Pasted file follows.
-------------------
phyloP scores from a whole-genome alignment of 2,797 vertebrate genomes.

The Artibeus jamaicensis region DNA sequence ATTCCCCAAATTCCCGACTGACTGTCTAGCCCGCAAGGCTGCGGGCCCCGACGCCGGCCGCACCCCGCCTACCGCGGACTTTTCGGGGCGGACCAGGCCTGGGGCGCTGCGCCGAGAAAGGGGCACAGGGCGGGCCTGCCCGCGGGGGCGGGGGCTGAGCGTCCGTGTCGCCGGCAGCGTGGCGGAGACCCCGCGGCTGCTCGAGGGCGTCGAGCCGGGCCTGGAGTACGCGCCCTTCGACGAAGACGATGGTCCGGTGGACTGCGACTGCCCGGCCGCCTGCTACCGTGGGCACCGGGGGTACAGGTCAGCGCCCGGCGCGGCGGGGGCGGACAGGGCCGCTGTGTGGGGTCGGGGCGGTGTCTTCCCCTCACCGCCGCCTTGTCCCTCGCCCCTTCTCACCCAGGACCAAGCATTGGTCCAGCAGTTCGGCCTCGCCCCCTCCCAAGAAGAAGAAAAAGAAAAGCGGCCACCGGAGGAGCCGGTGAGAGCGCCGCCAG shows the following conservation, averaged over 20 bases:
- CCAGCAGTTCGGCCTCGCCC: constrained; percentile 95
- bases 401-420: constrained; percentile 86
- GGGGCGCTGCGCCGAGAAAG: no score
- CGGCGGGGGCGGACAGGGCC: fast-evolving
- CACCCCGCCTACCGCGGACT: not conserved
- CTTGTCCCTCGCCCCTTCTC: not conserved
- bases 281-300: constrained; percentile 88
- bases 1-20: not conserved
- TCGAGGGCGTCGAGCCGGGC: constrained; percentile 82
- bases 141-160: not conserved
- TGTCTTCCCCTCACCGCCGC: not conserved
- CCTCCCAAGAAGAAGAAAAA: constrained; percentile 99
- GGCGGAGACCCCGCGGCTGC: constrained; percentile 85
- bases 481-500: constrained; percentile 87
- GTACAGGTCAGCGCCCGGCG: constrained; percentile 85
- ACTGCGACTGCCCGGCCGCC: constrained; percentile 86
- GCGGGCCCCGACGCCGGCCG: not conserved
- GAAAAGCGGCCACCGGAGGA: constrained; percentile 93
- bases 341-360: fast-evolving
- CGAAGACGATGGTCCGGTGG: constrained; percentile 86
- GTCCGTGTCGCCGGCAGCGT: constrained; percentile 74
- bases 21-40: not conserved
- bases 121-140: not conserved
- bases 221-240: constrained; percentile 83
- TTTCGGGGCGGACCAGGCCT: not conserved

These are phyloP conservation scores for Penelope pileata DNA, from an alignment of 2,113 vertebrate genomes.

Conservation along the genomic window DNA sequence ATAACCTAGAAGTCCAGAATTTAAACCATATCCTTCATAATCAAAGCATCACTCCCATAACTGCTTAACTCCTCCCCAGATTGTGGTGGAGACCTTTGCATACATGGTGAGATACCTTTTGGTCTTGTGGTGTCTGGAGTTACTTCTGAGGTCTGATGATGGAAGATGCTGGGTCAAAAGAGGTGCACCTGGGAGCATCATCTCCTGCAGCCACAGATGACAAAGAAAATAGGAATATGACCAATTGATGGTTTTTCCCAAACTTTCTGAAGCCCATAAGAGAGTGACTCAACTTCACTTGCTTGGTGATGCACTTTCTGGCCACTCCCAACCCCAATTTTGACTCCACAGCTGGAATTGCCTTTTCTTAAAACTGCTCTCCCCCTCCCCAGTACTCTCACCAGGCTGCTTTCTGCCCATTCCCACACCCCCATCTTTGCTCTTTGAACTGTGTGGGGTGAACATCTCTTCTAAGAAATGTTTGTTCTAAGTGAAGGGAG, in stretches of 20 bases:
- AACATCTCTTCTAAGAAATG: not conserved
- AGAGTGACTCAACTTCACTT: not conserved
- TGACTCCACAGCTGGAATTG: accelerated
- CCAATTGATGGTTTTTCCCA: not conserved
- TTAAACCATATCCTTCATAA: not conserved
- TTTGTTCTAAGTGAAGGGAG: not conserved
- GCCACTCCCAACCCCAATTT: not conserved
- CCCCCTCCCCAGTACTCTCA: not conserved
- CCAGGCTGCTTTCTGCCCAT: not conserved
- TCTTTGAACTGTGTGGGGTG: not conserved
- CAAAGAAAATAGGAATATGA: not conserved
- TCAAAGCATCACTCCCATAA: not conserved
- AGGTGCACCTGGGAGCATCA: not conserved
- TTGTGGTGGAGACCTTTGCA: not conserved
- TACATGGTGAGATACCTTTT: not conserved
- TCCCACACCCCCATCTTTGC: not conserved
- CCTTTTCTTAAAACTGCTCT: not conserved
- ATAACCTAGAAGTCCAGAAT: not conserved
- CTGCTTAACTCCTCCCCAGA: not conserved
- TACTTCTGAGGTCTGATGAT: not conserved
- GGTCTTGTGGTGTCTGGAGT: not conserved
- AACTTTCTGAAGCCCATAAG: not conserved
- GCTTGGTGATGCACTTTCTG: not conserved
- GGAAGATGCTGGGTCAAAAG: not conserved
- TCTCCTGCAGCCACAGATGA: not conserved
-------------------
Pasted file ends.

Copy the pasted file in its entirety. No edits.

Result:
phyloP scores from a whole-genome alignment of 2,797 vertebrate genomes.

The Artibeus jamaicensis region DNA sequence ATTCCCCAAATTCCCGACTGACTGTCTAGCCCGCAAGGCTGCGGGCCCCGACGCCGGCCGCACCCCGCCTACCGCGGACTTTTCGGGGCGGACCAGGCCTGGGGCGCTGCGCCGAGAAAGGGGCACAGGGCGGGCCTGCCCGCGGGGGCGGGGGCTGAGCGTCCGTGTCGCCGGCAGCGTGGCGGAGACCCCGCGGCTGCTCGAGGGCGTCGAGCCGGGCCTGGAGTACGCGCCCTTCGACGAAGACGATGGTCCGGTGGACTGCGACTGCCCGGCCGCCTGCTACCGTGGGCACCGGGGGTACAGGTCAGCGCCCGGCGCGGCGGGGGCGGACAGGGCCGCTGTGTGGGGTCGGGGCGGTGTCTTCCCCTCACCGCCGCCTTGTCCCTCGCCCCTTCTCACCCAGGACCAAGCATTGGTCCAGCAGTTCGGCCTCGCCCCCTCCCAAGAAGAAGAAAAAGAAAAGCGGCCACCGGAGGAGCCGGTGAGAGCGCCGCCAG shows the following conservation, averaged over 20 bases:
- CCAGCAGTTCGGCCTCGCCC: constrained; percentile 95
- bases 401-420: constrained; percentile 86
- GGGGCGCTGCGCCGAGAAAG: no score
- CGGCGGGGGCGGACAGGGCC: fast-evolving
- CACCCCGCCTACCGCGGACT: not conserved
- CTTGTCCCTCGCCCCTTCTC: not conserved
- bases 281-300: constrained; percentile 88
- bases 1-20: not conserved
- TCGAGGGCGTCGAGCCGGGC: constrained; percentile 82
- bases 141-160: not conserved
- TGTCTTCCCCTCACCGCCGC: not conserved
- CCTCCCAAGAAGAAGAAAAA: constrained; percentile 99
- GGCGGAGACCCCGCGGCTGC: constrained; percentile 85
- bases 481-500: constrained; percentile 87
- GTACAGGTCAGCGCCCGGCG: constrained; percentile 85
- ACTGCGACTGCCCGGCCGCC: constrained; percentile 86
- GCGGGCCCCGACGCCGGCCG: not conserved
- GAAAAGCGGCCACCGGAGGA: constrained; percentile 93
- bases 341-360: fast-evolving
- CGAAGACGATGGTCCGGTGG: constrained; percentile 86
- GTCCGTGTCGCCGGCAGCGT: constrained; percentile 74
- bases 21-40: not conserved
- bases 121-140: not conserved
- bases 221-240: constrained; percentile 83
- TTTCGGGGCGGACCAGGCCT: not conserved

These are phyloP conservation scores for Penelope pileata DNA, from an alignment of 2,113 vertebrate genomes.

Conservation along the genomic window DNA sequence ATAACCTAGAAGTCCAGAATTTAAACCATATCCTTCATAATCAAAGCATCACTCCCATAACTGCTTAACTCCTCCCCAGATTGTGGTGGAGACCTTTGCATACATGGTGAGATACCTTTTGGTCTTGTGGTGTCTGGAGTTACTTCTGAGGTCTGATGATGGAAGATGCTGGGTCAAAAGAGGTGCACCTGGGAGCATCATCTCCTGCAGCCACAGATGACAAAGAAAATAGGAATATGACCAATTGATGGTTTTTCCCAAACTTTCTGAAGCCCATAAGAGAGTGACTCAACTTCACTTGCTTGGTGATGCACTTTCTGGCCACTCCCAACCCCAATTTTGACTCCACAGCTGGAATTGCCTTTTCTTAAAACTGCTCTCCCCCTCCCCAGTACTCTCACCAGGCTGCTTTCTGCCCATTCCCACACCCCCATCTTTGCTCTTTGAACTGTGTGGGGTGAACATCTCTTCTAAGAAATGTTTGTTCTAAGTGAAGGGAG, in stretches of 20 bases:
- AACATCTCTTCTAAGAAATG: not conserved
- AGAGTGACTCAACTTCACTT: not conserved
- TGACTCCACAGCTGGAATTG: accelerated
- CCAATTGATGGTTTTTCCCA: not conserved
- TTAAACCATATCCTTCATAA: not conserved
- TTTGTTCTAAGTGAAGGGAG: not conserved
- GCCACTCCCAACCCCAATTT: not conserved
- CCCCCTCCCCAGTACTCTCA: not conserved
- CCAGGCTGCTTTCTGCCCAT: not conserved
- TCTTTGAACTGTGTGGGGTG: not conserved
- CAAAGAAAATAGGAATATGA: not conserved
- TCAAAGCATCACTCCCATAA: not conserved
- AGGTGCACCTGGGAGCATCA: not conserved
- TTGTGGTGGAGACCTTTGCA: not conserved
- TACATGGTGAGATACCTTTT: not conserved
- TCCCACACCCCCATCTTTGC: not conserved
- CCTTTTCTTAAAACTGCTCT: not conserved
- ATAACCTAGAAGTCCAGAAT: not conserved
- CTGCTTAACTCCTCCCCAGA: not conserved
- TACTTCTGAGGTCTGATGAT: not conserved
- GGTCTTGTGGTGTCTGGAGT: not conserved
- AACTTTCTGAAGCCCATAAG: not conserved
- GCTTGGTGATGCACTTTCTG: not conserved
- GGAAGATGCTGGGTCAAAAG: not conserved
- TCTCCTGCAGCCACAGATGA: not conserved